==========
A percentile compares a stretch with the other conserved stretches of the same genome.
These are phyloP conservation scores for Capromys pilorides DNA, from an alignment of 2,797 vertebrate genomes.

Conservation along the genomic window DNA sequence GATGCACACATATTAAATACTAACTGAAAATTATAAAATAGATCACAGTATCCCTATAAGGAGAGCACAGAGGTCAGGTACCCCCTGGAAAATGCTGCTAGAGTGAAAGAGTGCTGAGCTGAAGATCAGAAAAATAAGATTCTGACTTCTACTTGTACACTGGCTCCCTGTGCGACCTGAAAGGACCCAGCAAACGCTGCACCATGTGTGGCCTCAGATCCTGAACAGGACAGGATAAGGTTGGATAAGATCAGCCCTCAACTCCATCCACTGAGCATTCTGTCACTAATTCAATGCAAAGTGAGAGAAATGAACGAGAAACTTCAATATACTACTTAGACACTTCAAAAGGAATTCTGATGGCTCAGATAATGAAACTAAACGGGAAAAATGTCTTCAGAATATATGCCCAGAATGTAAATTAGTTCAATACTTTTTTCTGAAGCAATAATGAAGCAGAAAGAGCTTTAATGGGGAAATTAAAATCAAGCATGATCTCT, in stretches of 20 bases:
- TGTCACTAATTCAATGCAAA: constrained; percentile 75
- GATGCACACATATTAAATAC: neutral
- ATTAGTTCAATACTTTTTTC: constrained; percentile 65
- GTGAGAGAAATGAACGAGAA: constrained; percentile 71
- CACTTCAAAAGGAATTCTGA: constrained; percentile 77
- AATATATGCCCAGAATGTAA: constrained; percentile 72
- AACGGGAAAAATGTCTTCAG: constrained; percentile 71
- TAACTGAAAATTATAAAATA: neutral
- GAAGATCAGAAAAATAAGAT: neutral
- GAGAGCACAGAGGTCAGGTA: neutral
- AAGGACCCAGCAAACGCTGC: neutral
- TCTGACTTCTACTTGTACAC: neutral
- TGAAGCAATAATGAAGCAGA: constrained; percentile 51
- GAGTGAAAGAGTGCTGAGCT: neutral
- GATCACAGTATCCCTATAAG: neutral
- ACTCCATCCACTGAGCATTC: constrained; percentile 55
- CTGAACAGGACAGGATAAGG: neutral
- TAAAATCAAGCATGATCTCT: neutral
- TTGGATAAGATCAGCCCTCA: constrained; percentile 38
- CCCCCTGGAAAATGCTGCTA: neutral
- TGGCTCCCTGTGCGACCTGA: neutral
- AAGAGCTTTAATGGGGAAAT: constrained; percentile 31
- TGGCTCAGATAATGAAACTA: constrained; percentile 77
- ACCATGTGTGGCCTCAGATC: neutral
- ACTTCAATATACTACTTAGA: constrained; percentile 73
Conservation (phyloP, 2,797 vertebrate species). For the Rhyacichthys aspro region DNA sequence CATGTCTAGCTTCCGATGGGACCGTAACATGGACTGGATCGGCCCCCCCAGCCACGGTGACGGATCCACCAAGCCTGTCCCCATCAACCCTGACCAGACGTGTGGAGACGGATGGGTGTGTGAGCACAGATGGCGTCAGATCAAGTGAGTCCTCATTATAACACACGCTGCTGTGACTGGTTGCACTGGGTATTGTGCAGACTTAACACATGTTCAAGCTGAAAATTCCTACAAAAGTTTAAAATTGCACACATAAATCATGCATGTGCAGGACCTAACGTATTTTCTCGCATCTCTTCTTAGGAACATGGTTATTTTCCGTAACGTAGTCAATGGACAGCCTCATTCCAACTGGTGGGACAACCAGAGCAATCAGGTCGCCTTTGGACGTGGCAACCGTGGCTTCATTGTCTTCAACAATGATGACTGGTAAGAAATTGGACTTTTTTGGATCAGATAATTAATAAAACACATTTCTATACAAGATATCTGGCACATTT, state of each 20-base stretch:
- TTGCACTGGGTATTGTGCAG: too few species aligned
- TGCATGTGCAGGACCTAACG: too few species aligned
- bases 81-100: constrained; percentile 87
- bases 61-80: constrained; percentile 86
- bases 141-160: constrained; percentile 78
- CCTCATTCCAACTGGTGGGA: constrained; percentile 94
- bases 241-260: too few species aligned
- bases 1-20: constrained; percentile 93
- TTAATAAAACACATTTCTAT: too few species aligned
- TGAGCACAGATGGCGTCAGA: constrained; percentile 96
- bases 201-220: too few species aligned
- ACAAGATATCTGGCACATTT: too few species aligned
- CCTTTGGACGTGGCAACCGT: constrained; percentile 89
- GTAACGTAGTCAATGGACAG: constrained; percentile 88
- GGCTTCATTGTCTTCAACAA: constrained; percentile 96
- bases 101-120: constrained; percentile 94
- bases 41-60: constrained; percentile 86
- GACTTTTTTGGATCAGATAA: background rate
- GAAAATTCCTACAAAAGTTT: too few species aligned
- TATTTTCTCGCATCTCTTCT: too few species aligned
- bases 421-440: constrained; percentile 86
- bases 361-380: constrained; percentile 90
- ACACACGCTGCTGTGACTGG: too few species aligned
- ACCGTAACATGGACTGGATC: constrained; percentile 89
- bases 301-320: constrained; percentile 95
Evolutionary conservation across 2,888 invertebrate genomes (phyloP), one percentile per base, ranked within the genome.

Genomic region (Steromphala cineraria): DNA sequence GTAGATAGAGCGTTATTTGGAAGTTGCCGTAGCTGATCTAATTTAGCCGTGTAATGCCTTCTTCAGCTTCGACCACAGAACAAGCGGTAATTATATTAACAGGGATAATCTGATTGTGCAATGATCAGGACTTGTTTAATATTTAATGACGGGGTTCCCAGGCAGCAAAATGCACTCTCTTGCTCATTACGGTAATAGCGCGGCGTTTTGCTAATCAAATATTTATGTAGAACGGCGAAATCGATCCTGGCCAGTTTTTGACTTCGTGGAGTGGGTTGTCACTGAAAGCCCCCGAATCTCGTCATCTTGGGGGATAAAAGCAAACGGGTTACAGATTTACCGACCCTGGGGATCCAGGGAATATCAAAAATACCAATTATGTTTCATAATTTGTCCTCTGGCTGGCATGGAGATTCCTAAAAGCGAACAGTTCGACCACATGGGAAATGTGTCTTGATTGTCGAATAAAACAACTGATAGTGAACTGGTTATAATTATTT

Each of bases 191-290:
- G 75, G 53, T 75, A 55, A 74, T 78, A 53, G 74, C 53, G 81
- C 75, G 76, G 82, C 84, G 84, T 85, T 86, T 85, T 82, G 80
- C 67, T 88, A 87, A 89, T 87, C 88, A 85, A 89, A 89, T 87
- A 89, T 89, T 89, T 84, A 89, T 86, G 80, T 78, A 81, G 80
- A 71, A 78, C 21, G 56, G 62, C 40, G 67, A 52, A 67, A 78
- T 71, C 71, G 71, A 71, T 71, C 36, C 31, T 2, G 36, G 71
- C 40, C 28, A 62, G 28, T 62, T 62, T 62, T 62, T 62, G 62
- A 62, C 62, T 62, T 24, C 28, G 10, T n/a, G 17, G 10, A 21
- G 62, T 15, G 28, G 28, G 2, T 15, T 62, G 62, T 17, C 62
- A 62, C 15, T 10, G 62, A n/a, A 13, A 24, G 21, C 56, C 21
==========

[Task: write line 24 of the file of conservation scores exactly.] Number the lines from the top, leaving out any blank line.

- TGGCTCCCTGTGCGACCTGA: neutral